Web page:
QUEENS AVENUE STEPS Parramatta, Sydney, Australia | 1996 - 1997
This commission resulted from a limited competition run by Parramatta Council’s foreshore development team, for the design of a set of public steps linking the residential area on the northern side of the Parramatta River with the new rivercat ferry wharf and CBD on the southern side.
The site is a steep embankment falling 11m from Queens Avenue to the banks of the river. Being a flood plain the site offered very poor foundation material, requiring deep bored pier footings.The site is also prone to flooding, with the 100 year flood level approximately half way up the embankment.
The design of the steps developed from a desire to reduce the number of footings to the absolute minimum, a central support and one at the top and bottom of the embankment. In order to span between these support points the steel steps have been trussed, with tubular chord members and the stringer acting as the web member.This long span arrangement also allows the maximum amount of unobstructed area beneath the steps to accommodate the large volume of water flowing during flooding.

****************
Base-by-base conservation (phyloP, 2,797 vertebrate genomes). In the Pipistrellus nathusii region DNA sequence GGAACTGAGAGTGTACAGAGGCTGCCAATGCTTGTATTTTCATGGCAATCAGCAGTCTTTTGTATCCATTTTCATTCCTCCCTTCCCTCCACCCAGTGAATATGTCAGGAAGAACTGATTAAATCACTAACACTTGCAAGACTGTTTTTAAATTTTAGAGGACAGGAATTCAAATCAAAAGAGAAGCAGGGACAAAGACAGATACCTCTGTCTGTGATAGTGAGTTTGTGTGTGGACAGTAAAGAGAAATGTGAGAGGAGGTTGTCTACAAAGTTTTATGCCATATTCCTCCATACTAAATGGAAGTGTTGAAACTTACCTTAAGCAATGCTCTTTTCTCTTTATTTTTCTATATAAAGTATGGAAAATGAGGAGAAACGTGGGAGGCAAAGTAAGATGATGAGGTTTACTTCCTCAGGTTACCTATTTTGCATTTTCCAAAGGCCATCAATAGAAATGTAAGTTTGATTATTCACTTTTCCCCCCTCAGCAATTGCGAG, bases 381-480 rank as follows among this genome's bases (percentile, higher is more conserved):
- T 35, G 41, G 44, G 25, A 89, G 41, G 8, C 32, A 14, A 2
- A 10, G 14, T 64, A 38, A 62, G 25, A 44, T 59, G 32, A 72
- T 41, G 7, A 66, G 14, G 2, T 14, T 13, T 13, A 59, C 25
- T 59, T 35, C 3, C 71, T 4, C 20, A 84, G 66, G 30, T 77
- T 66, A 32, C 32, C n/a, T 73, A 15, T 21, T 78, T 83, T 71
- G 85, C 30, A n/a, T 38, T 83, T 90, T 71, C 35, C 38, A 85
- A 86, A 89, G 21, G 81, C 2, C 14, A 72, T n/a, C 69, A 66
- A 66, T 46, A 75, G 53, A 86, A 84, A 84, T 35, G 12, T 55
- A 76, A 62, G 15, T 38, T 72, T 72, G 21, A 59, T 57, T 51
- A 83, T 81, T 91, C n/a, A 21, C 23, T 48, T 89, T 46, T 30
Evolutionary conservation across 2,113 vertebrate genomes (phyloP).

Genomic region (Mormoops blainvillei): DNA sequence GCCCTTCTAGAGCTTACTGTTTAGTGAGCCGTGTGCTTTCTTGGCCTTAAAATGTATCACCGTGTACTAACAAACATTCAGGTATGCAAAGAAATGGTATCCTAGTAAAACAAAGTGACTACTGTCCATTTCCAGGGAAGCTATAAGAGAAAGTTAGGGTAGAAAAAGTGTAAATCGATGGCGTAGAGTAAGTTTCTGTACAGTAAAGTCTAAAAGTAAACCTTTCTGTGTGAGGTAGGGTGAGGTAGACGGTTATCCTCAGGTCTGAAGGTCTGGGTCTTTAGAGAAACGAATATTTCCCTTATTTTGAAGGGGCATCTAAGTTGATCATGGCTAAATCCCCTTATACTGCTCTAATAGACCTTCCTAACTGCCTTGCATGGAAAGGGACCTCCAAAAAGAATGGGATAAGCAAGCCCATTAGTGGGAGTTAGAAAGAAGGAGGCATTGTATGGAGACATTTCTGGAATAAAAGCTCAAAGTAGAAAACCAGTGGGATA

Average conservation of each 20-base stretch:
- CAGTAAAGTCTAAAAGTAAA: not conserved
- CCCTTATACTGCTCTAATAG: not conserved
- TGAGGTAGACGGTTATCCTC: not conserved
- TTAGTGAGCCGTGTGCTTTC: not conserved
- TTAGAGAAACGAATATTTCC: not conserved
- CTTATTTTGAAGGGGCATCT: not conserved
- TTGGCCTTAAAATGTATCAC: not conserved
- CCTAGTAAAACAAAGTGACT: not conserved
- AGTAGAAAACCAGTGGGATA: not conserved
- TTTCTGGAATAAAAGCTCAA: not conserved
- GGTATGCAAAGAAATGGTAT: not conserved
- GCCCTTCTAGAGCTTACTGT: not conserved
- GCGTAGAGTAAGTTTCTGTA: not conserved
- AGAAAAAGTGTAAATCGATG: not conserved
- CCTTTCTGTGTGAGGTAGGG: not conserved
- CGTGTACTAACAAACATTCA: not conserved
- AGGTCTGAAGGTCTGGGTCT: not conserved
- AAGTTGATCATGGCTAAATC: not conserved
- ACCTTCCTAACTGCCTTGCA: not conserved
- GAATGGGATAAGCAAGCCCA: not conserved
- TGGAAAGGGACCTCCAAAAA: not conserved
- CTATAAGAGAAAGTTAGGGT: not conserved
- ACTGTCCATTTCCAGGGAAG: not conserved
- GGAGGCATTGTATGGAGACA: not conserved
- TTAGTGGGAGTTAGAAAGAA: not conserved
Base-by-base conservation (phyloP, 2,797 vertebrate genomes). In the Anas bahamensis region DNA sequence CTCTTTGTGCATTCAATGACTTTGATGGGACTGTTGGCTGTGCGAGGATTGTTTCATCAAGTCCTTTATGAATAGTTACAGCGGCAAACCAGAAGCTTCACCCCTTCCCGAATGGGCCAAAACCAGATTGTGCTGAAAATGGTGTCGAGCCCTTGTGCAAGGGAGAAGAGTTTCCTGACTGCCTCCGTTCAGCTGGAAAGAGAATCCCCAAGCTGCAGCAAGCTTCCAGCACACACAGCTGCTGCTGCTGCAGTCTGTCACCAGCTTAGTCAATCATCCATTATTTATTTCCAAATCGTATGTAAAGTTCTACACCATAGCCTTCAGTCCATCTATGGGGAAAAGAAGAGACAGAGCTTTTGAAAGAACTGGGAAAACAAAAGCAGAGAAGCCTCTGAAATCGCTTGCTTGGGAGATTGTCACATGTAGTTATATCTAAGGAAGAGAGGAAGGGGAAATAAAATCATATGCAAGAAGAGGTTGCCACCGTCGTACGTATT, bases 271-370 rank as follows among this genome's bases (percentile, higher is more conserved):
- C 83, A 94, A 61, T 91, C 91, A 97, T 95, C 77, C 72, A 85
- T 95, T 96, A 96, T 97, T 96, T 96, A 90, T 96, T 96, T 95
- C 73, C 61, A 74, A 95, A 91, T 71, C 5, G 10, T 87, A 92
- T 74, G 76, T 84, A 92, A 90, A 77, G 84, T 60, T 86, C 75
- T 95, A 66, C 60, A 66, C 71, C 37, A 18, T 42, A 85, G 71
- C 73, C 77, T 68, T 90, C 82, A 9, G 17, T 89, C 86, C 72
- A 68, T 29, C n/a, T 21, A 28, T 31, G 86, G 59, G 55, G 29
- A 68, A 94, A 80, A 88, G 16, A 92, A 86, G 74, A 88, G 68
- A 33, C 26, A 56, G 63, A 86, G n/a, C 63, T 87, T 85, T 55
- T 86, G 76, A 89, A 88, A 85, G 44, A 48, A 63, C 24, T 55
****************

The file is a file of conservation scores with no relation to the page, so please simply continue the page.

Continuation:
The steps are prefabricated in 11 sections, which bolt together allowing individual components to be removed and replaced should they be damaged during flooding.To resist the large lateral forces imposed by flood waters the stringer is a composite box section made up of a 250mm steel universal beam fully welded to a 250 x 90mm steel channel.The channel carries the handrail and precast concrete treads, while the universal beam carries the truss chords.At each support point a steel ‘T’ beam transfers the load to the circular concrete pier footing.
At night the stair is lit by floodlights mounted on the underside of the landings allowing light to wash between the open treads, letting the steps themselves glow at night rather than flooding them with overhead area lighting.
Photographer: Ross Honeysett